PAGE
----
Maine

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Top Ten Destinations and Things to Do in Maine: Vacationland Planning

Mar 27, 2006 (Updated Jan 6, 2007)
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Rated a Very Helpful Review

Pros:Beautiful, laid back, fun for all types of travelers

Cons:Limited public transportation, can be expensive during peak tourist season

The Bottom Line: Best known for summers on the coast, Maine has a lot more to offer than lobster and snow


Having spent the better part of my late teens and adult life in Maine, I have come to really cherish all that Maine has to offer. There are so many different things to do for all different types of people; I thought I would list out a "top ten" for Vacationland (that would be Maine, in case you were wondering).

Before I actually get started with the list, I thought a little background would be helpful. Maine is considered part of New England and is the northeastern most state in the U.S. With a good portion of the state covered with trees (about 17 million acres), it's no surprise that Maine's nickname is "The Pine Tree State". But with over 3000 miles of shoreline, Maine is also known as "Vacationland", home to many in the summer and a bit fewer in the winter.

Maine is a fairly rural state, with about 1.2 million people, this is not a place to visit if you want to travel to big cities and use public transportation. Sadly, Maine is quite lacking in this area, but the trade-off of quiet, serene, natural beauty is what you will get instead.

Ok, so on with the countdown...

10. Baxter State Park
One of Maine's most celebrated State Parks is Baxter State Park, home to Mt. Katahdin, the tallest mountain in Maine at exactly one mile high. Probably not ideal hiking for children under 10, but for the active pre-teen to teen, Baxter State Park could prove to be a wonderful family vacation. Book early to reserve a camping spot or lean-to for a great multi-day outdoor adventure. A great place to experience the natural forested beauty of Maine. Best time to go? Summer if you are planning to camp out, but fall can be breathtaking for leaf-peepers as well.

9. Portland Head Light
A world famous landmark, Portland Head Light is guaranteed to be included with any published lighthouse photos. This is a great day trip if visiting anywhere near Portland or Southern Maine. Plenty of picnicking space will provide a great relaxation spot right on the beautiful coast in the spring or summer. A crisp fall day will be all the more colorful with the foliage set against the cold blue Atlantic. Winter will still delight, especially for cross-country skiers, but if not, Portland Head Light is still a gorgeous site covered in white snow with the white caps on the ocean in the background. Another perk to the park- there's no charge to get into the park that houses the lighthouse- a great getaway for cheap!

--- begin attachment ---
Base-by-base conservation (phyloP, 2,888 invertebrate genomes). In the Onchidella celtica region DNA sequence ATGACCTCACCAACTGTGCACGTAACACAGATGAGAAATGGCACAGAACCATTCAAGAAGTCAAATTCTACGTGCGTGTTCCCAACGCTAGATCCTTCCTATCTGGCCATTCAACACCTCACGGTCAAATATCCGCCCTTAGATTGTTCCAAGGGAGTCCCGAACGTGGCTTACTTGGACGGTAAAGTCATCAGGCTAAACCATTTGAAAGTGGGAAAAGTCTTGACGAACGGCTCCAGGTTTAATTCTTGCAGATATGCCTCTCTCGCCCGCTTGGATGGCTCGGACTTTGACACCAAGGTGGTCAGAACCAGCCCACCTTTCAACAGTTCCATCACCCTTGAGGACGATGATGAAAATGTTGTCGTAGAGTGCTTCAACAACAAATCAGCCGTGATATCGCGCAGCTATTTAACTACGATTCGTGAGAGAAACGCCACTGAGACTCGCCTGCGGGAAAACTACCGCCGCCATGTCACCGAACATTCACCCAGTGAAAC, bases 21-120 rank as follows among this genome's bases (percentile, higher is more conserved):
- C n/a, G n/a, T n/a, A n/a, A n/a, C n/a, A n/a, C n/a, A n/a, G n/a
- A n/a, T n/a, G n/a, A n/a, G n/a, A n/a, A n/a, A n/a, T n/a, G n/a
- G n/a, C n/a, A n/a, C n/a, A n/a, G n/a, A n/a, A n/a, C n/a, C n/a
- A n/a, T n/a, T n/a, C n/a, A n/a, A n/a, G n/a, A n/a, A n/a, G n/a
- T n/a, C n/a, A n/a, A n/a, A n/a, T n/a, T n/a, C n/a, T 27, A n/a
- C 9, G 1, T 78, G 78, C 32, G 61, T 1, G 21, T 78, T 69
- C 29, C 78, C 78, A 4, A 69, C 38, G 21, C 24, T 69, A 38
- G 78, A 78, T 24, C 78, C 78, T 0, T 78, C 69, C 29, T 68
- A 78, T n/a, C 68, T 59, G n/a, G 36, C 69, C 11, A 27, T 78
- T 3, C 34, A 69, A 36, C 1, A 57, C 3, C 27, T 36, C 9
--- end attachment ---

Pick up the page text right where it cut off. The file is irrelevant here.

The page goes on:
8. Old Orchard Beach
Maine's beach town fun park has to be "OOB". Active from the unofficial dates of Memorial Day to Labor Day, there's plenty to do here for most types of vacationers. Funtown/Splashtown is Maine's only "big" amusement park, as well as water park. While it can't really compete with any Six Flags parks, they do have a cool wooden roller coaster as well as some fun, yet slightly outdated theme park rides. Funtown is actually located in the nearby town of Saco. Old Orchard also has a small Boardwalk-type set up of carnival games and rides called Palace Playland that will amuse the kiddies whilst the parents bask in the summer sun. There are also a number of bars and take out food places with window service available on the main strip of Old Orchard Beach. There are plenty of beachfront motels and several local camping grounds. Although Old Orchard Beach is a little run down, some pizza and pier fries should help take your mind off its less than stellar appearance. Still fun for the entire family.

7. Ogunquit
If Old Orchard Beach is not your cup of tea (too much greasy food and wasted money on skee ball, then perhaps Ogunquit might be. Ogunquit will delight for either a day trip or an extended stay. With ocean breezes, great restaurants, fabulous walking trails and amazing seaside views, you can't go wrong. Ogunquit is generally regarded as being very liberal, so head over to nearby Kennebunk if rainbow flags tend to offend. The two main roads are full of B&Bs (a guy I once knew used to go to a "clothing optional" bed and breakfast...) and cool shops- not the typical touristy shops like you might find in "OOB", but locally crafted items and upscale gifts. There is a trolley service so you can park your car on one end of town and for 50 cents, take the trolley from the beach to a fun lobster lunch overlooking the harbor. This may sound cheesy, but the vibes are good in Ogunquit- it feels like there are positive feelings in the air. I have only been on day trips, but there is enough to keep you occupied for at least a week, provided you have the funds to keep yourself busy. Fun for the entire family, but perhaps more geared for a calmer, adult environment.

6. Sugarloaf/USA